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    Transsexuality – Ask the Rabbi

    Q. What is the Jewish view of transsexuality?

    A. The Talmud contains many references to the “androgynos”, who has characteristics of both sexes, and the tumtum, the person of indeterminate sex.

    Transsexuality is a different problem. It is analysed from a halachic perspective in an essay by J David Bleich, a prolific writer on modern halachic issues, published in “Jewish Bioethics”, edited by Fred Rosner and himself.

    Bleich points out that sex-change operations involving the removal of genital organs are forbidden on the basis of the prohibition against “anything which is mauled, crushed, torn or cut” (Lev. 22:24).

    A further prohibition in Deut. 22:5, proscribes not only cross-dressing but any action uniquely identified with the opposite sex, and this would also apply to an operation to transform sexual characteristics.

    If nonetheless a sexual transformation has been carried out, new problems arise in halachah.

    Is a man still a man or a woman still a woman from the halachic point of view?

    A number of authorities state that surgery cannot change a person’s birth identity. However, a man who has lost his male genitalia may, according to Rabbenu Asher (Besamim Rosh 340), not enter into a marriage as a man: nor, it appears, could he in his new identity as a woman enter into a marriage as a woman because of the lack of true female genital organs.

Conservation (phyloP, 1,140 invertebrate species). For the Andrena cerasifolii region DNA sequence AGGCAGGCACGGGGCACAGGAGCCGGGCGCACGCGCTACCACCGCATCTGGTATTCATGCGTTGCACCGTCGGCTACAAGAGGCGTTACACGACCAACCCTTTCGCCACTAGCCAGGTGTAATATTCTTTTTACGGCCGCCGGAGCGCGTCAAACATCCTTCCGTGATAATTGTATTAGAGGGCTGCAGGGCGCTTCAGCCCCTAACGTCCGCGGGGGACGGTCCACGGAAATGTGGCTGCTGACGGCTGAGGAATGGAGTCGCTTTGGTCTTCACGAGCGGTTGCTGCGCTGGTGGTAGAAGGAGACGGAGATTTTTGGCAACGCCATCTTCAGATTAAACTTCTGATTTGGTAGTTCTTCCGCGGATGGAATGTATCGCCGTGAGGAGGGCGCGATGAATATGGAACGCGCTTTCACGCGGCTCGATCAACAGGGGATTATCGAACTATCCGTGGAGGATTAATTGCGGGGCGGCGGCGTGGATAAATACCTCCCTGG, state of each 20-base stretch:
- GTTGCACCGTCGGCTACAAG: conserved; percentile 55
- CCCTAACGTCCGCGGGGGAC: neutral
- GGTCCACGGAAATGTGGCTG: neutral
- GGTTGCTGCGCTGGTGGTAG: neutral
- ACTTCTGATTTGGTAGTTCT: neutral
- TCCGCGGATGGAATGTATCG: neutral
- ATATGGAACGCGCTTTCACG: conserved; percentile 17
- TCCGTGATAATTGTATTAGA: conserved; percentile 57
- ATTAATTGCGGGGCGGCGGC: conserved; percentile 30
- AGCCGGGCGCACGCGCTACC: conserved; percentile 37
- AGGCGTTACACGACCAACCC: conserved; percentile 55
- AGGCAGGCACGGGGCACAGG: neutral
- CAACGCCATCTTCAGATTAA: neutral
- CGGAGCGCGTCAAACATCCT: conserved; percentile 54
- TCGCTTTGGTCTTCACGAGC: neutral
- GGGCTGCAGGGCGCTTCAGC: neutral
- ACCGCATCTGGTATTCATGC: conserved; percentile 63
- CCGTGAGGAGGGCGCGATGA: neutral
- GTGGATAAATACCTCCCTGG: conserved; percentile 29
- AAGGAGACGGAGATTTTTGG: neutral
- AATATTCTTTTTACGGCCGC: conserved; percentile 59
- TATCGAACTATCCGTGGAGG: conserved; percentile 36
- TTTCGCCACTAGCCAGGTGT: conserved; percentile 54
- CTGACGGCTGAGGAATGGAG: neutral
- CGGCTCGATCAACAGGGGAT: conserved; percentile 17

Would the wife of a former male need a gett? Rabbi Eliezer Waldenberg (Tzitz Eliezer, X, 25:26) says that if the former male can no longer enter into a marriage as a male, the new situation automatically terminates any existing marriage.

    Rabbenu Chananel, quoted by Ibn Ezra on Lev. 18:22, says that intercourse between a normal male and a former male who has an artificial vagina is homosexuality in the eyes of halachah. A former female who has an simulated penis does not require circumcision even if the new organ is physiologically similar to that of a male in every respect (She’elat Yavetz 1:171; Yad Ne’eman).

    All of this material makes it clear that whilst there are major personal problems when a person feels trapped in a body of the wrong gender, transsexuality is not the answer as far as Judaism is concerned.

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